By Stephanie Rivera, CEO of Lazarex Cancer Foundation
I have cancer.
I’ve heard far too many people share that sentence with me in my 30 year career doing community health work. But this is the first time I’ve ever said it myself.
I have cancer.
I’ve long counseled, advised and advocated for others when they get a cancer diagnosis but let me tell you – it’s a whole different story when you get the diagnosis yourself. It happened to me this Fall. I was diagnosed with Stage 4 Papillary thyroid carcinoma – simply put thyroid cancer.
My prognosis is good, but the fight – as with all cancers – won’t be easy. What’s interesting is that I find myself facing this diagnosis in two ways – as a patient and as CEO of Lazarex Cancer Foundation, which has long been dedicated to helping cancer patients on their journeys. I know the knowledge I gain in the next few months will impact me both personally and professionally and ultimately enable me to help more people in the future.
Inspired by our Lazarex VIPs (Very Important Patients) and the way they so willingly and bravely share their stories to help others not feel alone, I’ve decided to do the same. While I will temporarily lose my voice as part of my cancer treatment, I am committed to speaking out about the lessons I am learning along the way and I am going to be as transparent as possible in sharing my story. I see it as an important way to continue my work to bring more equity, fairness and access to cancer care.
My voice will only be gone for a few weeks. The problem is many cancer patients don’t feel they have a voice in their journeys at all. Our healthcare system with its many challenges and barriers often leaves patients feeling dismissed, confused and not seen or heard. In my position as CEO of Lazarex Cancer Foundation, I have a passion and a platform to highlight and work to change this. Now, through my own journey, I am experiencing these challenges firsthand and as a Hispanic woman, a mother and a CEO, I believe I have a responsibility to talk about it.
My cancer journey started three years ago when I had spine surgery to address chronic pain. During the diagnostic testing, doctors discovered nodules in my neck which led to the discovery of a mass the size of a golf ball on my thyroid on the right side. It was big but doctors said it was benign and they weren’t worried because these kinds of tumors stay benign 95% of the time. There were two nodules on my left side that were smaller. After an initial ultrasound and biopsy, they said we would watch it carefully and have annual ultrasound tests. It was interesting to note, that one of the nodules on the left side could not be biopsied.
I had regular follow-ups through the years. But there have been multiple times when I’ve had a suspicion that something wasn’t right. I asked more than once if we should have a follow-up sooner than was scheduled or if we should take a closer look at things with more intensive tests and I was repeatedly told it wasn’t necessary.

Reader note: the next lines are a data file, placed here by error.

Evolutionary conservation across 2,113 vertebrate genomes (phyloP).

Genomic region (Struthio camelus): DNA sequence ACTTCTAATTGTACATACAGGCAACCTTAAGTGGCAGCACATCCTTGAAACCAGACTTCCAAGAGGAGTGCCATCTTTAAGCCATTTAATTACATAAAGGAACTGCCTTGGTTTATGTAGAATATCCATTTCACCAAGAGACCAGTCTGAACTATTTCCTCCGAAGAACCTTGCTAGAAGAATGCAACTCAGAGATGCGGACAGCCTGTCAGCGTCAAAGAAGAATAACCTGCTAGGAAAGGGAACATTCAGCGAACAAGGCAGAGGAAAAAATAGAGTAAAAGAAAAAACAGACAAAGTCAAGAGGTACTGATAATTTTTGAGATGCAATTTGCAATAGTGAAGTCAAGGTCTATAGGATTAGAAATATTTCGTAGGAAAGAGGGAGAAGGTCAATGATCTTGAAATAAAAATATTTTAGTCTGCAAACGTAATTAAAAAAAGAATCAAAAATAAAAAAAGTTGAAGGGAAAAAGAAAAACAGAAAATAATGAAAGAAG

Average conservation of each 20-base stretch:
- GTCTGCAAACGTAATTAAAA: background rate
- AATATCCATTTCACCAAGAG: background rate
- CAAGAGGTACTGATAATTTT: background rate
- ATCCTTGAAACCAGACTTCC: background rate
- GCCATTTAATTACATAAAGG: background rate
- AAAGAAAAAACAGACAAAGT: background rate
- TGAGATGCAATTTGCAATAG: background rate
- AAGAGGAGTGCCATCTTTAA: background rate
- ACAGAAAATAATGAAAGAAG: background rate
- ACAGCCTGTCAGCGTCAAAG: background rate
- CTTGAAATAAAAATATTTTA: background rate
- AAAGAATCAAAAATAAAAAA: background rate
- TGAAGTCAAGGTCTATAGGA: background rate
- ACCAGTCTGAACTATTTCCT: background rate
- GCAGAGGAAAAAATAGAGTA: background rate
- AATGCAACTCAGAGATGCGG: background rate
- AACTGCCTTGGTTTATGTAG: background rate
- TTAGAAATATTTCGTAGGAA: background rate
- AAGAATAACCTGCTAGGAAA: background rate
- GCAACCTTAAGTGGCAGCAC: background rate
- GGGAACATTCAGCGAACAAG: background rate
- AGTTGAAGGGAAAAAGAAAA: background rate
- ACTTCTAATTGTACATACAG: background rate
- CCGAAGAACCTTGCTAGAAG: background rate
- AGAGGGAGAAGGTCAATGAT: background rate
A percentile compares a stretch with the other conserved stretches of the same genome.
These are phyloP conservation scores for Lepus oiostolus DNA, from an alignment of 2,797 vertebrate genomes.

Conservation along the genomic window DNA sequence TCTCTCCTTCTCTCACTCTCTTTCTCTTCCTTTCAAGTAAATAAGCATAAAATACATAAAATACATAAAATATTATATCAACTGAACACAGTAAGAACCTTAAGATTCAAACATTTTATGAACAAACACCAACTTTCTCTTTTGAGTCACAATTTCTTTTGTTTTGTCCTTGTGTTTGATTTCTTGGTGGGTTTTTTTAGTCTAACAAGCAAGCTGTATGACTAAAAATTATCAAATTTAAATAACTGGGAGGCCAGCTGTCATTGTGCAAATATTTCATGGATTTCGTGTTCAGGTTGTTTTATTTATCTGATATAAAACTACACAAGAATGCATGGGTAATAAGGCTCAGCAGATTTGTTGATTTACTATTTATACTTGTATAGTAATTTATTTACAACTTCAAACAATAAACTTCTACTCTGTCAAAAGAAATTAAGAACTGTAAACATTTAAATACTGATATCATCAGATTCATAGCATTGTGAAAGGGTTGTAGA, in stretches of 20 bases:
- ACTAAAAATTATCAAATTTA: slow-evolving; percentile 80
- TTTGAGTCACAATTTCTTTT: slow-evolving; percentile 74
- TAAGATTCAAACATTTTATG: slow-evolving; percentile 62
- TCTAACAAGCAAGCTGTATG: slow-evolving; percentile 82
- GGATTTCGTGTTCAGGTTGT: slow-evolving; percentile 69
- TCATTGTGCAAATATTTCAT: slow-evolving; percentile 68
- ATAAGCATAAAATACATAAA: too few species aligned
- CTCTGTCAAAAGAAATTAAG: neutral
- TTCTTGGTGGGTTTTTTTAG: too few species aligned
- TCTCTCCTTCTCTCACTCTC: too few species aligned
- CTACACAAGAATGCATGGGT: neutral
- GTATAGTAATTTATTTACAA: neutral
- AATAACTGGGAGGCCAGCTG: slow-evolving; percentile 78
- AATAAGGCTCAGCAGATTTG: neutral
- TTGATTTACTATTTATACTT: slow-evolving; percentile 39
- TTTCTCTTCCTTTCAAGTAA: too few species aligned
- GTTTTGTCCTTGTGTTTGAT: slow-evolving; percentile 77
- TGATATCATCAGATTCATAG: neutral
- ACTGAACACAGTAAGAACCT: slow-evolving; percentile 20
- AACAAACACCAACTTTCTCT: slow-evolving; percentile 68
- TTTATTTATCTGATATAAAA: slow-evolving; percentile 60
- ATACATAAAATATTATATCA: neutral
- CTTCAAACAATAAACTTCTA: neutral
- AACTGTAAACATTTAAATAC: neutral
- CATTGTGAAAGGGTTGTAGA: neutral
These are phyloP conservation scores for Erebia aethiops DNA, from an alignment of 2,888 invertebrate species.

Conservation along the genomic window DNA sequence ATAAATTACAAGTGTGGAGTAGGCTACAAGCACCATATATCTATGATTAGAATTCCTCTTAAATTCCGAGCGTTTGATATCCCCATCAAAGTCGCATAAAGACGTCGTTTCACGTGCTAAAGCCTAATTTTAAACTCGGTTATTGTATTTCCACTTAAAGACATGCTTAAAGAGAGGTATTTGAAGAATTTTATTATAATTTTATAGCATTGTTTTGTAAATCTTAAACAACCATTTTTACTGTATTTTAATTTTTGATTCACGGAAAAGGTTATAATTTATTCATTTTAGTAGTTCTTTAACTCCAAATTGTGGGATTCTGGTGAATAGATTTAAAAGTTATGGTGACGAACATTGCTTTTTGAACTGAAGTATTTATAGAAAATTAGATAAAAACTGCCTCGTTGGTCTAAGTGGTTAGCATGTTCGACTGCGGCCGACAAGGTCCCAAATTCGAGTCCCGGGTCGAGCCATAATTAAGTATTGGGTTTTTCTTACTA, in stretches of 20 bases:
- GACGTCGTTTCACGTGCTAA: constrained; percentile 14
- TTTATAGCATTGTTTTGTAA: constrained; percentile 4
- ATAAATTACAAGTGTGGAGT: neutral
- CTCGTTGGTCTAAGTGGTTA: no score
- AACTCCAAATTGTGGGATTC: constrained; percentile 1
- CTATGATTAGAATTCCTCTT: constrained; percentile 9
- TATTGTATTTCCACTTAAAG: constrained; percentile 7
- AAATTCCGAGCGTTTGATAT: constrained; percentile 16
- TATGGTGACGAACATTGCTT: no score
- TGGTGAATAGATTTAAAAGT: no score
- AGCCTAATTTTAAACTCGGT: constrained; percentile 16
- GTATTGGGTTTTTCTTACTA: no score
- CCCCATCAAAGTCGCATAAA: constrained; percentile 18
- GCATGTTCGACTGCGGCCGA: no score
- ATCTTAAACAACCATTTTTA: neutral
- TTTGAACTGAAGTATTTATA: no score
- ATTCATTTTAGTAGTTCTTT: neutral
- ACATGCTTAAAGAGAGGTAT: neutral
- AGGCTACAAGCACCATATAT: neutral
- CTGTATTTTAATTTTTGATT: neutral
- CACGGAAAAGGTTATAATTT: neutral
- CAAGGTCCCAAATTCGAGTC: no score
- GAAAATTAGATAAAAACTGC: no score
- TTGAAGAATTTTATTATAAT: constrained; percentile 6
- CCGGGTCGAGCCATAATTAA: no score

Then this Fall, a regularly scheduled biopsy showed my tumor had metastasized. I now have Stage 4 cancer that’s spread to my lymph nodes.
Advocating for myself
You might expect that my first reaction upon hearing this would have been fear, sadness or panic. But it wasn’t. It was actually relief. I had long been feeling like I was overreacting each time I reached out and expressed concern that my voice sounded raspy or my neck didn’t feel right. So when the diagnosis came, the first thing I felt was the relief of knowing I wasn’t overreacting in expressing worry. Also, I finally understood what was going on in my body.
As someone who’s devoted her career to fighting for equity and access and working to give patients a voice in their healthcare treatment, I have been shocked by how quickly and completely I lost my own voice these last three years. A hospital gown is a great equalizer and hospital settings, by their nature, can be minimizing, especially for patients of color. I’ve always known this. I do a lot of work with communities that don’t have access to healthcare or don’t receive equitable healthcare. It’s my life’s calling so I’ve unfortunately seen it many times.
Now I’m feeling it too.
Advocating for others
I know I’m not alone in losing my voice in the healthcare setting. Serena Williams’ birth story has come to mind for me many times. As has all the research on maternal death rates for Black women, higher cancer rates and mortality rates among patients of color and so many more studies and stories of inequities.
Right now I need to focus on my own fight. But I promise you, in time, I will absolutely be using my personal cancer experience to intensify my advocacy efforts and our efforts through Lazarex Cancer Foundation to create more equitable healthcare settings and empower people, especially BIPOC (Black, Indigenous and People of Color), to find their own voice in their health and cancer journeys.
I am going to lose my voice as I recover from surgery. But honestly, in many ways, I feel like I’ve found it too. I know my voice will be stronger than ever on the other side of this experience – not only for myself but for everyone else who has at some point in their lives had to say these three very difficult words – I have cancer.
Stephanie Rivera is CEO of Lazarex Cancer Foundation. Connect with her on LinkedIn and learn more about Lazarex at Lazarex.org